I have been a long time player of pen and paper role playing games. Abbreviated as “RPG”, the number of unique games and systems have grown over the years since the original Dungeons & Dragons launched the genre with the hallowed white box three book set in 1974. They have creeped into every imaginable popular milieu; post-apocalyptic (Gamma World), American west (Boot Hill), espionage (Top Secret), super-hero (Villains and Vigilantes), and far future sci-fi (Traveller). They have been published under every imaginable license including Star Trek, Lord of the Rings, Starship Troopers, Conan, and even the obscure such as The Terran Trade Authority.
As some of you know, one license that is near and dear to my heart is Star Wars. There have been a few examples of Star Wars licensed RPGs through the years including the original West End Games (WEG) Star Wars D6 system, Wizard of the Coast’s first attempt with Star Wars D20 (Original and Revised) and a second go at it with the Star Wars Saga Edition. I own and have played the D20 and Saga editions, so when I heard Fantasy Flight had taken over the Star Wars hobby game license from Wizards of the Coast in August of 2011, my interest was to say the least, piqued. I had owned and played some Fantasy Flight titles prior to the announcement, but they had been all board games. I had no experience with any of their RPG products and I was definitely taking a wait and see attitude.
As a huge Star Wars fan, I had plans to be at the Celebration VI convention in Orlando in August of 2012. At that time Fantasy Flight had just published the beta rule set for their first Star Wars RPG book, Star Wars: Edge of the Empire (EoE) and had it for sale at the convention. Once on the vendor floor I made a beeline for the impressive Fantasy Flight booth and picked up a copy. (I was in line behind an Italian Sandtrooper who was intent on purchasing a complete set of X-Wing minis and tried his best mind-tricks to get at the prototype Millennium Falcon in the display case. Only at a Star Wars Celebration!)
I was pretty pleased with what I read on the new game. I loved the new dice and the challenge resolution system with the building of a dice pool. The addition of positive and negative dice depending on the conditions of the challenge and the circumstances prevailing is a great way to simulate events in the Star Wars universe. The Force dice with light and dark side symmetry really had me hoping that one of the weaknesses I felt about the Saga system would be resolved in EoE, the unbalanced Force system. Another area that looked good was the talent tree diagrams.The old Saga talent system which governed the special abilities and powers for the various character classes, started off fine when the game was simple and only the core book was in print, but as the supplements began to flow the talent trees became unwieldy and difficult to play. The manner in which the rule books were laid out made it difficult to get an idea of what talent depended on what force power or other talent as a pre-requisite. I always wanted an online reference to the complete talent tree for every class but online support for the game was severely lacking. I ended up making my own excel spreadsheet to help arbitrate the progression of talents and figure out the interconnectivity of powers and skills.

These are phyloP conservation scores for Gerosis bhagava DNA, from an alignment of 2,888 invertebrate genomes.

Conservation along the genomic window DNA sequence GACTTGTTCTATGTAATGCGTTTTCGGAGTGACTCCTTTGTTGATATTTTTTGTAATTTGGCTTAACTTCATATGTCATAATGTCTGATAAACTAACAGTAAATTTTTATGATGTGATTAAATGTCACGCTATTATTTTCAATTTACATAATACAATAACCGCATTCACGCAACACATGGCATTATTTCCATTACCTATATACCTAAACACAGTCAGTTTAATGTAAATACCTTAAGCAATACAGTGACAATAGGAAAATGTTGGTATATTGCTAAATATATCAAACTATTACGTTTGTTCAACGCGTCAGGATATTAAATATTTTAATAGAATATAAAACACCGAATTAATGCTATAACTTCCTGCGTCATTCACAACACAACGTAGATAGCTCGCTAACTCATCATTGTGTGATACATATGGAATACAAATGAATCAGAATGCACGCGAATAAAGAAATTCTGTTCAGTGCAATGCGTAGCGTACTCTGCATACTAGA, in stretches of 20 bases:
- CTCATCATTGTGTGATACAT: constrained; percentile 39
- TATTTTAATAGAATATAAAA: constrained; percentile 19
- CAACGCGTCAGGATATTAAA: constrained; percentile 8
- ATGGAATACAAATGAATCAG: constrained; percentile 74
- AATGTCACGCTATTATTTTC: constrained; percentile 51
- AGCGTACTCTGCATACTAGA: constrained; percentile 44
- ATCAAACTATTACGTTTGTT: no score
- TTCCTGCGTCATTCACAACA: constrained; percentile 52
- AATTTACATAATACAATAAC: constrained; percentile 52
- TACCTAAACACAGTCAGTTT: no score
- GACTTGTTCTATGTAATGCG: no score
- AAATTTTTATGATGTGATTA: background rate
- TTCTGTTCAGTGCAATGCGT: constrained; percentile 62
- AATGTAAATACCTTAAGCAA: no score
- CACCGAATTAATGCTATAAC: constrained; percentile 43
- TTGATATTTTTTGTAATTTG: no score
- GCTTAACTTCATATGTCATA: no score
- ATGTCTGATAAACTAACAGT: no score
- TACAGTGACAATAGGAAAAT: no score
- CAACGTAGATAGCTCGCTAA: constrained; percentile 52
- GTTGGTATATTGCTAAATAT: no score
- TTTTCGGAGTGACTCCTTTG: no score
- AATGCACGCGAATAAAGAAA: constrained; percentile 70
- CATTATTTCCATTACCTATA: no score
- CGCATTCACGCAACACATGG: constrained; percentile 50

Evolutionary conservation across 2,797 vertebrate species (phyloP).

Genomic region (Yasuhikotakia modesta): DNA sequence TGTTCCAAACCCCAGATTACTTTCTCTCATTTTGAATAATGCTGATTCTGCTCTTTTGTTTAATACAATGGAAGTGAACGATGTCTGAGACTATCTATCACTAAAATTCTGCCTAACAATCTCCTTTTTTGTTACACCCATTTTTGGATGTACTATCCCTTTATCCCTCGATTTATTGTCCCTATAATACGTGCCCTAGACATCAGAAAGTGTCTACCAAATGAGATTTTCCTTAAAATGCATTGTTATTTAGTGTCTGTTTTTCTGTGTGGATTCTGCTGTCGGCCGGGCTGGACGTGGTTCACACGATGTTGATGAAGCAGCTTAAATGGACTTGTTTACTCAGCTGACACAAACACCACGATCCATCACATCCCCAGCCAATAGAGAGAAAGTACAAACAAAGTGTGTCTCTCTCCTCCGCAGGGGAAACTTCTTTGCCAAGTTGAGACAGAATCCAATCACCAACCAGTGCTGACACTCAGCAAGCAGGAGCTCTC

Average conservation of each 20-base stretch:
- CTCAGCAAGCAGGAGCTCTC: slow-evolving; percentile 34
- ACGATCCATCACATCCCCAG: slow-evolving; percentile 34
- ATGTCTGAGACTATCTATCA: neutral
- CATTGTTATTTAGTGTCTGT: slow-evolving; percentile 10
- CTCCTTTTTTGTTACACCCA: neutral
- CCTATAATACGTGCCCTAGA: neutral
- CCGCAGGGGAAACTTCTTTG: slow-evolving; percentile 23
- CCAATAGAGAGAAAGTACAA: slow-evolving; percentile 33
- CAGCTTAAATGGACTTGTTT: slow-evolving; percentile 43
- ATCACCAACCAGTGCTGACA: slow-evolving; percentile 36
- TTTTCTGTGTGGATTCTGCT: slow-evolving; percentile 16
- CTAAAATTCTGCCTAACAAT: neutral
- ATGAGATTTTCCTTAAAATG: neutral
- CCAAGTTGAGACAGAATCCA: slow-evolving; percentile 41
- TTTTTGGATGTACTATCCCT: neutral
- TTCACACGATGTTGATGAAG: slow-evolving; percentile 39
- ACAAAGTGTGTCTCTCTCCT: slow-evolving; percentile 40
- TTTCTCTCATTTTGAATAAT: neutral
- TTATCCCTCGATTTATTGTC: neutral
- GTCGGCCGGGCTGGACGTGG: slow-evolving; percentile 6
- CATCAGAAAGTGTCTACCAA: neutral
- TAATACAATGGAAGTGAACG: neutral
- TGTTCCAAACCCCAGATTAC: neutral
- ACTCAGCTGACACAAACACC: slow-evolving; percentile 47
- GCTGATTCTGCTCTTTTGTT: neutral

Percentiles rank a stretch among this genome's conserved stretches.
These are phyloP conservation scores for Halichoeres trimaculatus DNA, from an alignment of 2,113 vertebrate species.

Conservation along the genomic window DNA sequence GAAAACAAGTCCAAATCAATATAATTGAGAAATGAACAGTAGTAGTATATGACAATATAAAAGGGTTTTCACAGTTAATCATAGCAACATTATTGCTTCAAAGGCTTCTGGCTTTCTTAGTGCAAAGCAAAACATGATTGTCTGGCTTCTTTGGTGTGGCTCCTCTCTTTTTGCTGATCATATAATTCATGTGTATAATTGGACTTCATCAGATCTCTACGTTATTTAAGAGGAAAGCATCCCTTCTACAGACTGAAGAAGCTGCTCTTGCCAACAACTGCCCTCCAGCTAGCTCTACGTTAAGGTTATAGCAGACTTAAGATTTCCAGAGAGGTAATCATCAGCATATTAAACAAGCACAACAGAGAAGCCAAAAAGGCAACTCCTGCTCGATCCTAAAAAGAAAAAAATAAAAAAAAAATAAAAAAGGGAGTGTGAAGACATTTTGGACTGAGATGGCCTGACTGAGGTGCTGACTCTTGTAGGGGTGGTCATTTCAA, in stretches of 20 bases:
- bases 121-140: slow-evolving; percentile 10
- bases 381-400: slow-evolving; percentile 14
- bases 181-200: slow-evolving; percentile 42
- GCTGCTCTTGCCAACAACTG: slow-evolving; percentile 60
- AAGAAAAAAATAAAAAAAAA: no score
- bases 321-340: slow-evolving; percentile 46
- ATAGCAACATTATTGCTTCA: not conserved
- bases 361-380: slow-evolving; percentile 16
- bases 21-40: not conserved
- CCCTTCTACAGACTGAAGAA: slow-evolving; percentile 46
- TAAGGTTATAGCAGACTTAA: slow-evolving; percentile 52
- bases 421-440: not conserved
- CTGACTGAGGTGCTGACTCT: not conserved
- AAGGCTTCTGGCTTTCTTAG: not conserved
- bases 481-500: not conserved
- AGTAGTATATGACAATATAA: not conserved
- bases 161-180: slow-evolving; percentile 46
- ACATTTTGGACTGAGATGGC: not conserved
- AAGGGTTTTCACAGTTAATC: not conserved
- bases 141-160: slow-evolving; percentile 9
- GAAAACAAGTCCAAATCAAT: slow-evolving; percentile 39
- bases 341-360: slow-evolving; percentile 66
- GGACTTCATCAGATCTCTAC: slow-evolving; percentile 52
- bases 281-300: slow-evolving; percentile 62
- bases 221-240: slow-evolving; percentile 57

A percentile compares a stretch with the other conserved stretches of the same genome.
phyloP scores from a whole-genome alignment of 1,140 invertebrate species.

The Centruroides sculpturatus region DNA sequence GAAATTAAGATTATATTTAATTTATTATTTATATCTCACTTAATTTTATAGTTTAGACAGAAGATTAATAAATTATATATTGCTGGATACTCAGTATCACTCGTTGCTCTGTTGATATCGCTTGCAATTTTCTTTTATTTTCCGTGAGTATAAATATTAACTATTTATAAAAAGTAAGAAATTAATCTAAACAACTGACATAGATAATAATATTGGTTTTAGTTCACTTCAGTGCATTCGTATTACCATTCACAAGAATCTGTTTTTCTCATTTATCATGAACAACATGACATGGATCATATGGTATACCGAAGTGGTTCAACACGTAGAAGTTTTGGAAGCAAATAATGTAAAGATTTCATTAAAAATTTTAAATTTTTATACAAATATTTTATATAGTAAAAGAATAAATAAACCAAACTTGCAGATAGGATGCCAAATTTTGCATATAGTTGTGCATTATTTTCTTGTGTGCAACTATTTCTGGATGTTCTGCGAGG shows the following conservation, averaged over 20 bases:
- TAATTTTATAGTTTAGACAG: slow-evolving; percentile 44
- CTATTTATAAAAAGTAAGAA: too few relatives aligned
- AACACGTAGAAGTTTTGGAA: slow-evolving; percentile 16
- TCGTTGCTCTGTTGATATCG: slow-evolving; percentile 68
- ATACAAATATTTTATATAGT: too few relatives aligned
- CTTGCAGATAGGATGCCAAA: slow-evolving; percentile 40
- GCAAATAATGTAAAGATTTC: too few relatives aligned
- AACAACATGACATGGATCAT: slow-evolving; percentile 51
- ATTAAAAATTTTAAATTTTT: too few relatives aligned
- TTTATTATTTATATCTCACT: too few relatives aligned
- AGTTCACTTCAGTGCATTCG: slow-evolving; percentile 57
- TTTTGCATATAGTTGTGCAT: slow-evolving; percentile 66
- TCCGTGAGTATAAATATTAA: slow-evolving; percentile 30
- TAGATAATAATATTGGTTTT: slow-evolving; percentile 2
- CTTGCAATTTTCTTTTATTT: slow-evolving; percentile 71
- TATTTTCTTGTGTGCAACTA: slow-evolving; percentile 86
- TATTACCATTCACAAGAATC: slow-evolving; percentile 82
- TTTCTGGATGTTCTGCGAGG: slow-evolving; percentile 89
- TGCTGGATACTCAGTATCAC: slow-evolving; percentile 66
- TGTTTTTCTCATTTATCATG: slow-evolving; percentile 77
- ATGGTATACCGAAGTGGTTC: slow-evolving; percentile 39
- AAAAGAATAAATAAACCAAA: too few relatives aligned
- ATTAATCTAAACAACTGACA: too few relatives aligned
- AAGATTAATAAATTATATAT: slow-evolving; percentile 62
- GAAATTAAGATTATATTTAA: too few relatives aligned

In EoE the talents are diagramed to show dependency and related prerequisite talents. Think of a computer programming flowchart. This seems to be a great improvement over the Saga system’s text block approach in my opinion. It remains to be seen as the Fantasy Flight Star Wars RPG grows, whether the designers can keep the ease of use for talents consistent. I sure hope so.
I’ve touched on this with my description of the dice pool, but one very important thing that the design team on EoE seems to have understood about Star Wars is the yin and yang of the saga, the balance between dark and light. That overarching premise is reflected right down to the central character: Anakin Skywalker and his fallen form, Darth Vader. This balance is reflected in the dice pool and in other areas of the game design. The third installment in the core books for the game is tentatively titled Force and Destiny and scheduled for a 2015 release. If the Fantasy Flight team keeps to the symmetry they have so far installed in the game, the issues with creating balanced Force-users that existed in the Saga edition will be solved.
I am looking forward to the next major release in the core book series, Star Wars: Age of Rebellion of which a beta release will be made available. Another upcoming title that will be of interest in the first full-length adventure written outside of a rule book or box set: Edge of the Empire – Beyond the Rim by Sterling Hershey. By recruiting a veteran of Star Wars RPG development, Fantasy Flight has shown they are serious about the game and its quality. Writing an adventure that captures the feel of Star Wars is a difficult undertaking but with Hershey, who also worked on D6 and Saga material, they have made a strong start.
May the Force be With You and with your gaming!